Conservation project of the St Sepulchre’s decorative scheme in St Mary Magdalene’s church – Paddington – London
St Mary Magdalene church in Paddington, London, is a grade I listed building. Within its crypt, the St Sepulchre Chapel (1895) was designed by Ninian Comper, who is considered the last of the great Gothic Revival architects. Unfortunately, the chapel’s location and its substrate materials are the main causes of the severe deterioration affecting the painted schemes and its stone fabric.
This challenging and fascinating conservation project focused on the most evident deterioration issue in the chapel, which was the severe de-lamination of the paint layers, in particular on the vault. Large areas of the vault, ribs and window traceries, especially on the south side of the chapel, had suffered a complete loss of paint and ground layers, leaving the plaster on the vault in these areas exposed and affected by de-cohesion (binder loss) and salt efflorescence.
Poor environmental conditions, such as water ingress, have been causing the deterioration of the chapel interior since soon after its completion.
Prior to establishing the key methodology for the design of an extensive conservation treatment phase for the decorative scheme in the chapel’s single nave, a long, comprehensive period of research and investigation took place. In addition to that, before the commencement of the conservation treatment project, I undertook two extensive trial campaigns in 2021 to identify the most suitable methods and materials for undertaking the work.
I led a team of 4 conservators and the 4-month-long conservation treatment campaign took place in the three bays that form the single nave of the chapel and included the vault, the ribs and the window traceries of the south wall. The aims of the conservation treatments were:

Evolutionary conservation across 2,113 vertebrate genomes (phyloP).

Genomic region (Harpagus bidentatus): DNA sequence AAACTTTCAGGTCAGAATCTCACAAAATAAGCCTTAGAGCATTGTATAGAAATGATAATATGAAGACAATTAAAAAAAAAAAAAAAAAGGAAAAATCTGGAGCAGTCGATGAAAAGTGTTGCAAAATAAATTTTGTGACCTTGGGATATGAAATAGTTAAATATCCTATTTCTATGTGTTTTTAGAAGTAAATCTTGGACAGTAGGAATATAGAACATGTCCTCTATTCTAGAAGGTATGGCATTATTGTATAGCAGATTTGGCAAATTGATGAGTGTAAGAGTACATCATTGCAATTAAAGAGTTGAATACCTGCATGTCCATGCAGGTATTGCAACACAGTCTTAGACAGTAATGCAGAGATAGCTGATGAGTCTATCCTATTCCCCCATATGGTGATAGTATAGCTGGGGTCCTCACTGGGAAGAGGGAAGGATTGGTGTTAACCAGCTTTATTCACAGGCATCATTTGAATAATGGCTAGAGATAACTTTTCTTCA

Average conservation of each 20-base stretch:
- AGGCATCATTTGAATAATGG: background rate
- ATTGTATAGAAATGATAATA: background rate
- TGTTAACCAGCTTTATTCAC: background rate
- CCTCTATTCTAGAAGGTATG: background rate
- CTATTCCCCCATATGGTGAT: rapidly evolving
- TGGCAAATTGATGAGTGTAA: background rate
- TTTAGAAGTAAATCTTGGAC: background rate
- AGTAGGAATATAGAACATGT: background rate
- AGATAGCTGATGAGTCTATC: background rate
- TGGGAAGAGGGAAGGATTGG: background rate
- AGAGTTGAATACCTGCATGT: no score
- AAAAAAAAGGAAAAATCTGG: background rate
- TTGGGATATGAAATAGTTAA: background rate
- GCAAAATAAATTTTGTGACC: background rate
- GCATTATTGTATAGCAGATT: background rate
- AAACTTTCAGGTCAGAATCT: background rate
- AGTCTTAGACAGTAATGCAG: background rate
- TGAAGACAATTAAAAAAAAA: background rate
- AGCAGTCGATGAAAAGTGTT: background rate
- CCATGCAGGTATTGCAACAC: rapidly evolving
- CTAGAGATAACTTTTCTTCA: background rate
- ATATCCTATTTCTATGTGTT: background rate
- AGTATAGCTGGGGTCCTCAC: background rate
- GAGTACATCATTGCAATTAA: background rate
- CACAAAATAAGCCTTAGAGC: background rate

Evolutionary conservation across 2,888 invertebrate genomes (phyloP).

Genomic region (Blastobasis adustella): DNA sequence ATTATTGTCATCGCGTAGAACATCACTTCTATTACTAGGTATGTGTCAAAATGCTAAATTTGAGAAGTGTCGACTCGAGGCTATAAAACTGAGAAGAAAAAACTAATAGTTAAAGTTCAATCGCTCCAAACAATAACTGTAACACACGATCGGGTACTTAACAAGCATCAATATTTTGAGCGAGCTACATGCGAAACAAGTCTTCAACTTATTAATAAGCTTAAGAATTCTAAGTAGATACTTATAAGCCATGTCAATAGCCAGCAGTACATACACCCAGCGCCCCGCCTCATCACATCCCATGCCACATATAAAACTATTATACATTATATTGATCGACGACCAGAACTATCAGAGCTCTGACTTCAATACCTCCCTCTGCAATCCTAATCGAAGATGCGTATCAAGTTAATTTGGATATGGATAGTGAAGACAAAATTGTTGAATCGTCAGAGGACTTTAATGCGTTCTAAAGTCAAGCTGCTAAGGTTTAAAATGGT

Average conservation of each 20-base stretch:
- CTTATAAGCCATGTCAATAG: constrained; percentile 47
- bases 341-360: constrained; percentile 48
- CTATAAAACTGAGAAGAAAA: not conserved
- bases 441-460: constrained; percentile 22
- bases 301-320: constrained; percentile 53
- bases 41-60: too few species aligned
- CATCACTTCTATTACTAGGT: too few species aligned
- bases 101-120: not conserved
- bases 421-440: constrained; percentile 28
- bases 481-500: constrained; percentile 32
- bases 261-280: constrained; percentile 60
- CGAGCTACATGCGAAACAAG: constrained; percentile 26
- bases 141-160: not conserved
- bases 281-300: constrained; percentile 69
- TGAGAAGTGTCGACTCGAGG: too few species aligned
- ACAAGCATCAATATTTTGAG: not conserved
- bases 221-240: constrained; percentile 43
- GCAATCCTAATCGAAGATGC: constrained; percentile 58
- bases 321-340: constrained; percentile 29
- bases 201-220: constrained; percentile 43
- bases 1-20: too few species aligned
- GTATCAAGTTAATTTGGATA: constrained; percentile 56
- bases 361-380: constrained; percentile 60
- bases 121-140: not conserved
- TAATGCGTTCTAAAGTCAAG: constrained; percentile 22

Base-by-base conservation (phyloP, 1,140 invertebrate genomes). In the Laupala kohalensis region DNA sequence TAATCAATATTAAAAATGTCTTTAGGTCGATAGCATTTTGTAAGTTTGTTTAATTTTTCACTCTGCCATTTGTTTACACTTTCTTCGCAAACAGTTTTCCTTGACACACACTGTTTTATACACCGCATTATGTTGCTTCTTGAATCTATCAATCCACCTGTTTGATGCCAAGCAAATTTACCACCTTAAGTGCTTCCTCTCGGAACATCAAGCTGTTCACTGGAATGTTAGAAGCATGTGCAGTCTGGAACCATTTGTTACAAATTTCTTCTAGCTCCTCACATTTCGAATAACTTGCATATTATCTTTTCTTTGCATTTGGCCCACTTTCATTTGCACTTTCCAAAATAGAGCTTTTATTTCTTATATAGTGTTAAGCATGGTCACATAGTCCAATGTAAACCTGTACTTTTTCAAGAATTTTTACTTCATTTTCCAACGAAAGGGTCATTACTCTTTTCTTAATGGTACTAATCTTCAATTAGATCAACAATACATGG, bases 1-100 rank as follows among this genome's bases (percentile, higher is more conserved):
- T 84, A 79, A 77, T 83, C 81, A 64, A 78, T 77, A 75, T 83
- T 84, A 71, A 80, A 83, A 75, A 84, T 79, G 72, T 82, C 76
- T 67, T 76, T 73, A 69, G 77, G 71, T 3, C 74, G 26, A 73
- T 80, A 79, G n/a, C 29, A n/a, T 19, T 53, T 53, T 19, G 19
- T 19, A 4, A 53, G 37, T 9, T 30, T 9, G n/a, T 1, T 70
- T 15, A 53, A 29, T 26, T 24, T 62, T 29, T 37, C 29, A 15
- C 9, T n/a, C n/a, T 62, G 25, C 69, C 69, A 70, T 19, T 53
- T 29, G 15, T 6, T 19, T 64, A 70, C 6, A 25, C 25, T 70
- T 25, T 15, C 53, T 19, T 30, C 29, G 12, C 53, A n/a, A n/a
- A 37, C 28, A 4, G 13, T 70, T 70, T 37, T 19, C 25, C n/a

• To stabilise and slow down further de-lamination and detachment of the paint and ground layers, and to re-establish adhesion between the supporting plaster (vault) and the supporting stone (ribs and south wall window traceries).
• To stabilise and slow down further de-cohesion of the plaster layers (vault), consolidating the original plaster and re-establishing the integrity of the plaster layers.
• To remove ingrained surface dirt and deposits from the surfaces of the decorative scheme, as well as reduce the visually disruptive separation of the binder from the original pigment particles, which could be seen on the painted surface of the vault.
• To re-fix those elements that had become detached or dislodged, such as lead ornaments (stars and octofoils) and the plaster cast- angels on the vault.
• To de-frass the superficial, loose efflorescence build-up from affected surfaces; this was only completed in areas where the salt crystals were easily removed without causing further damage to the original surfaces.
Project lead: Caroe Architecture Ltd (Accredited Conservation Architect)
Conservation Environmental Specialist: Tobit Curteis Associates (TCA)
Conservation project: Claudia Fiocchetti (ACR)
This project was made possible thanks to a generous NLHF Grant and the Paddington Development Trust.
More details about this project can be found in this article.